The precedent for forced blood draws has already been established in law; in fact, more than half the states already practice this ghoulish routine – which the courts have ruled does not violate the Fourth Amendment because drivers have given their “implied consent” to such things . . . by driving.
By applying for a driver’s license – which the government forces you to possess in order to legally exercise your former right to travel freely – the government says you’ve agreed to forfeit your other rights, such as the right to be free from unreasonable searches.
The whole point of the Fourth Amendment, of course, was to make it inconvenient for the government to persecute people by obliging the government to refrain from persecuting people who had not given it evidence they’d committed a crime. It was the burden of the government to establish guilt – without the forced “cooperation” of the targeted person.
It was once generally believed that forcing people to give evidence against themselves was tyrannical.
Now it is considered “necessary and proper” – another bit of deliberately vague verbiage taken from the Constitution, which was written by lawyers for lawyers, in order to be parsed by lawyers – to our general disadvantage.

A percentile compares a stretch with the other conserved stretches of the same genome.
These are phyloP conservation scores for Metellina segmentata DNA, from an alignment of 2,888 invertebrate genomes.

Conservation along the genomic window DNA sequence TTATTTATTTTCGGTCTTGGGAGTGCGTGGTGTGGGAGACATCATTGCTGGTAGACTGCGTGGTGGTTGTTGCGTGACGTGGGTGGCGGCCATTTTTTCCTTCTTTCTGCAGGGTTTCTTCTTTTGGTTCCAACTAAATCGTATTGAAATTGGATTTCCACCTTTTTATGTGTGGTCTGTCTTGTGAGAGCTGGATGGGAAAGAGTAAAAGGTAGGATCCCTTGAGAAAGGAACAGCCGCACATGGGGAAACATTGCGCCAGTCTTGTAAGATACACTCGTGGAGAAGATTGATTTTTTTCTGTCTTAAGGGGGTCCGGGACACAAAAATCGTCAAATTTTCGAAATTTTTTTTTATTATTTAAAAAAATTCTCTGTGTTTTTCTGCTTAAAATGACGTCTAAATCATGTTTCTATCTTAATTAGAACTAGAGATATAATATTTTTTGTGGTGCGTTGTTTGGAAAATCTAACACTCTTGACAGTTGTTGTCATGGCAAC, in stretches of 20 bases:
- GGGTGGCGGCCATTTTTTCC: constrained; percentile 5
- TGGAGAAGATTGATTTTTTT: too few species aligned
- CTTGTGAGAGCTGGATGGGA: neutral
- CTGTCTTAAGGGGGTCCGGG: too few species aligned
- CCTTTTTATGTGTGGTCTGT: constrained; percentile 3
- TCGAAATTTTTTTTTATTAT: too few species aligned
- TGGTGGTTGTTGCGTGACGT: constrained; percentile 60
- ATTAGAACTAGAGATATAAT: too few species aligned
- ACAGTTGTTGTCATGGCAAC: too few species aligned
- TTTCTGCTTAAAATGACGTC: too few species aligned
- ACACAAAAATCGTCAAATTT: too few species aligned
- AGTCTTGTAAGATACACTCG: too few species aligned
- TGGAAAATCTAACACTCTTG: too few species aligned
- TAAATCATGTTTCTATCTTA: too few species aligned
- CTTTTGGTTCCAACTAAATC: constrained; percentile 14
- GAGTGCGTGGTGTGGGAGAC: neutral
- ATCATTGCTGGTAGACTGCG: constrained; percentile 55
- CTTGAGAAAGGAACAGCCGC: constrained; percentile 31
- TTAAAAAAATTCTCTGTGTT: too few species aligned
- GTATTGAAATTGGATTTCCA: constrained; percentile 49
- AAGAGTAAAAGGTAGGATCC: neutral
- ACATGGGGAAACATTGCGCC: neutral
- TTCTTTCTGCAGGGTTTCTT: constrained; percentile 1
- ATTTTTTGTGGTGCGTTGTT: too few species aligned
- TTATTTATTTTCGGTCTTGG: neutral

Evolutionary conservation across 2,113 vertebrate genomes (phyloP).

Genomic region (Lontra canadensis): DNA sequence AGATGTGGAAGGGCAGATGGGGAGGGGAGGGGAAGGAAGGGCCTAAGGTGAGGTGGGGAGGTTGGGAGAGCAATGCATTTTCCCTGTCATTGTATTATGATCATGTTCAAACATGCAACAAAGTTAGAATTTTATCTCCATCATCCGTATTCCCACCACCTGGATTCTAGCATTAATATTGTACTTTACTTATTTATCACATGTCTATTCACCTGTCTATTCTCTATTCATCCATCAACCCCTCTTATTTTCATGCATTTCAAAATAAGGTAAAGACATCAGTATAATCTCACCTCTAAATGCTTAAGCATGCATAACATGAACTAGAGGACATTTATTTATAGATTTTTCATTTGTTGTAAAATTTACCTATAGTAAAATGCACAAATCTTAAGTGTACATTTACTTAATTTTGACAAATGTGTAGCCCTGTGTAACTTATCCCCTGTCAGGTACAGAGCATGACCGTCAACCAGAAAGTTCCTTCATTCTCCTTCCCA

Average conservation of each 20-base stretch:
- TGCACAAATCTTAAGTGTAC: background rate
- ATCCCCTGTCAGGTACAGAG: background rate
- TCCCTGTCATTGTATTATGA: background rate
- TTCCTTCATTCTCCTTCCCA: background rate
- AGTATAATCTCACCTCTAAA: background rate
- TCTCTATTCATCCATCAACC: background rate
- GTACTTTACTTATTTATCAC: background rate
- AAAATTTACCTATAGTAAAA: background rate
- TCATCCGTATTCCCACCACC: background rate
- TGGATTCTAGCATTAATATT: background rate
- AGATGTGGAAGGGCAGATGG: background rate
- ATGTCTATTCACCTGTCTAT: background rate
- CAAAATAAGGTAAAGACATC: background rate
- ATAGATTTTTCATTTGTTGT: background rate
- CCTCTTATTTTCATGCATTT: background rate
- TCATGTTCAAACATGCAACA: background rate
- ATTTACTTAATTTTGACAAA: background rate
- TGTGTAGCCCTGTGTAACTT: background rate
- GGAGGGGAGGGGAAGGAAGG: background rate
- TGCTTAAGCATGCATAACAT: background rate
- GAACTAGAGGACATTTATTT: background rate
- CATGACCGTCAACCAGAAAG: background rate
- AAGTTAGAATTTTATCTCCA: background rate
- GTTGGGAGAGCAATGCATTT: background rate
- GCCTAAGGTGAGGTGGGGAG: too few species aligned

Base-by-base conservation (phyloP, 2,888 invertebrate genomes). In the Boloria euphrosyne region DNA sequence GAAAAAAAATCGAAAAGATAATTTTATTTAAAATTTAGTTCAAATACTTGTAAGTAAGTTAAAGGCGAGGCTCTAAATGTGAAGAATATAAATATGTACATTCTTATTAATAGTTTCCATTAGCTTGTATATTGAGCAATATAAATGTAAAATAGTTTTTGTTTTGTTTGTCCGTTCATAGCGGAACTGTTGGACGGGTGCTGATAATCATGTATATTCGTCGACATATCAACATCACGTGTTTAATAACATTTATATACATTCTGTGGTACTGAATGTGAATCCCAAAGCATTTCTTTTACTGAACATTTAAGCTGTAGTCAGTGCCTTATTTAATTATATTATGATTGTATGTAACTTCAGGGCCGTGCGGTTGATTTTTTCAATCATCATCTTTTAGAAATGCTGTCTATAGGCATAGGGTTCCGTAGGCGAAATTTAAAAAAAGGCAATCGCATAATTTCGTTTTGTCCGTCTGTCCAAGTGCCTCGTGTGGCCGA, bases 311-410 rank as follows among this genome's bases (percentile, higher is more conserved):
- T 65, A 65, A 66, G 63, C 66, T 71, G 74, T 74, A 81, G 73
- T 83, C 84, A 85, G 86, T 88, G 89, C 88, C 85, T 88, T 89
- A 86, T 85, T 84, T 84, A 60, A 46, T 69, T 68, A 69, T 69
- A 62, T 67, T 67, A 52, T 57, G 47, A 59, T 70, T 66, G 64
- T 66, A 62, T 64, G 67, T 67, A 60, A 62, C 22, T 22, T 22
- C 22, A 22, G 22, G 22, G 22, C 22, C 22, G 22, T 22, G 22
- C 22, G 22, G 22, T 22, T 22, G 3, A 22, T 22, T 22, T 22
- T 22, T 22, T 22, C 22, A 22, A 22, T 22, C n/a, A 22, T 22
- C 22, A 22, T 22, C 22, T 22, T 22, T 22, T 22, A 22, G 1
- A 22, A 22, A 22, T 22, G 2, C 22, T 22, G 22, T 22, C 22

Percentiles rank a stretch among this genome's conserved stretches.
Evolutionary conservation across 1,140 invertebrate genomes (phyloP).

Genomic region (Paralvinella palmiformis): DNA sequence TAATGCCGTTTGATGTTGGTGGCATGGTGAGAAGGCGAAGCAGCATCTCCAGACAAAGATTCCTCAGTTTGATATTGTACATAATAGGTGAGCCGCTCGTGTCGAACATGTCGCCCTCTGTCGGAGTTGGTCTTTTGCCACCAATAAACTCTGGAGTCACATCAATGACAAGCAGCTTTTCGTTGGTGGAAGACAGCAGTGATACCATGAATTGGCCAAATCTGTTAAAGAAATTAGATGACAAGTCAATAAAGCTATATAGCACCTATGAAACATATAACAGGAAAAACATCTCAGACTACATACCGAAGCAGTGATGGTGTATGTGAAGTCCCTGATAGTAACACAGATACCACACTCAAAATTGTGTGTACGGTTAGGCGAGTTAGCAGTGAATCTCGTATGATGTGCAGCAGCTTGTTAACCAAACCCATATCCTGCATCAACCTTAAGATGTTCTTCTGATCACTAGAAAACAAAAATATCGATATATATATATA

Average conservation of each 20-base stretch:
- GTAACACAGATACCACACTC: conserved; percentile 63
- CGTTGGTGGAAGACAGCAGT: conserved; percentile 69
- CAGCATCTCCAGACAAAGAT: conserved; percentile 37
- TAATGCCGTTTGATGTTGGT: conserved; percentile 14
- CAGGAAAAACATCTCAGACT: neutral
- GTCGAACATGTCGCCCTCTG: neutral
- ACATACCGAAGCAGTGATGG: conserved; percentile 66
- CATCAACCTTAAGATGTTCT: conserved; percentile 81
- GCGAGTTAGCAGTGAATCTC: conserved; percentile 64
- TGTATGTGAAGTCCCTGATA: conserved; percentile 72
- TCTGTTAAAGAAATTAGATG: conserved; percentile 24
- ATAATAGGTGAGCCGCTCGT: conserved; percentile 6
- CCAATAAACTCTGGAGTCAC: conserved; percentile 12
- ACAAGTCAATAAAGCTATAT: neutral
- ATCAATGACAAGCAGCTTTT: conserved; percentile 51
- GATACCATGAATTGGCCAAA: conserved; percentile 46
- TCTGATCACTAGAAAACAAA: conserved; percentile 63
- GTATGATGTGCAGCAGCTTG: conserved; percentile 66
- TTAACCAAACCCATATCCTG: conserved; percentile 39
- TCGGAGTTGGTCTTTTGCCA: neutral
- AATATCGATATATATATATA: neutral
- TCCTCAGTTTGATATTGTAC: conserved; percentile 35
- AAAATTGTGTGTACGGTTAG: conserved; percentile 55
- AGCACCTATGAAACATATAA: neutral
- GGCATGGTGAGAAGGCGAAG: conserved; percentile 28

A government that can threaten you to give evidence, can force you to give evidence, is a medieval government.
Some, of course, agree with the doctrine of “implied consent” and “exigent circumstances” – because they are willing to take away any legal obstacles that might facilitate a “drunk” (or “high”) driver “getting away” with it.
This brings to mind a line from Robert Bolt’s play, A Man for all Seasons – and the subsequent film (1966). It is about King Henry VIII’s chancellor – and friend – Sir Thomas More, who ends up losing both Henry’s friendship and his head, because he declined to aid in his own persecution. There are many great dialogues in the play – and film – but one stands out that is relevant to 2019 and our times.
More is debating legal protections with his son-in-law, Roper – who advocates using whatever means necessary to apprehend the guilty. The dialogue runs as follows:
Roper: So now you’d give the Devil benefit of law?
More: Yes. What would you do? Cut a great road through the law to get after the Devil?
Roper: I’d cut down every law in England to do that!
More: Oh? And, when the last law was down, and the Devil turned round on you – where would you hide, Roper, the laws all being flat? This country’s planted thick with laws from coast to coast – man’s laws, not God’s – and, if you cut them down – and you’re just the man to do it – d’you really think you could stand upright in the winds that would blow then? Yes, I’d give the Devil benefit of law, for my own safety’s sake.
More, of course, lost that argument – along with his head.
And so, now, have we.
. . .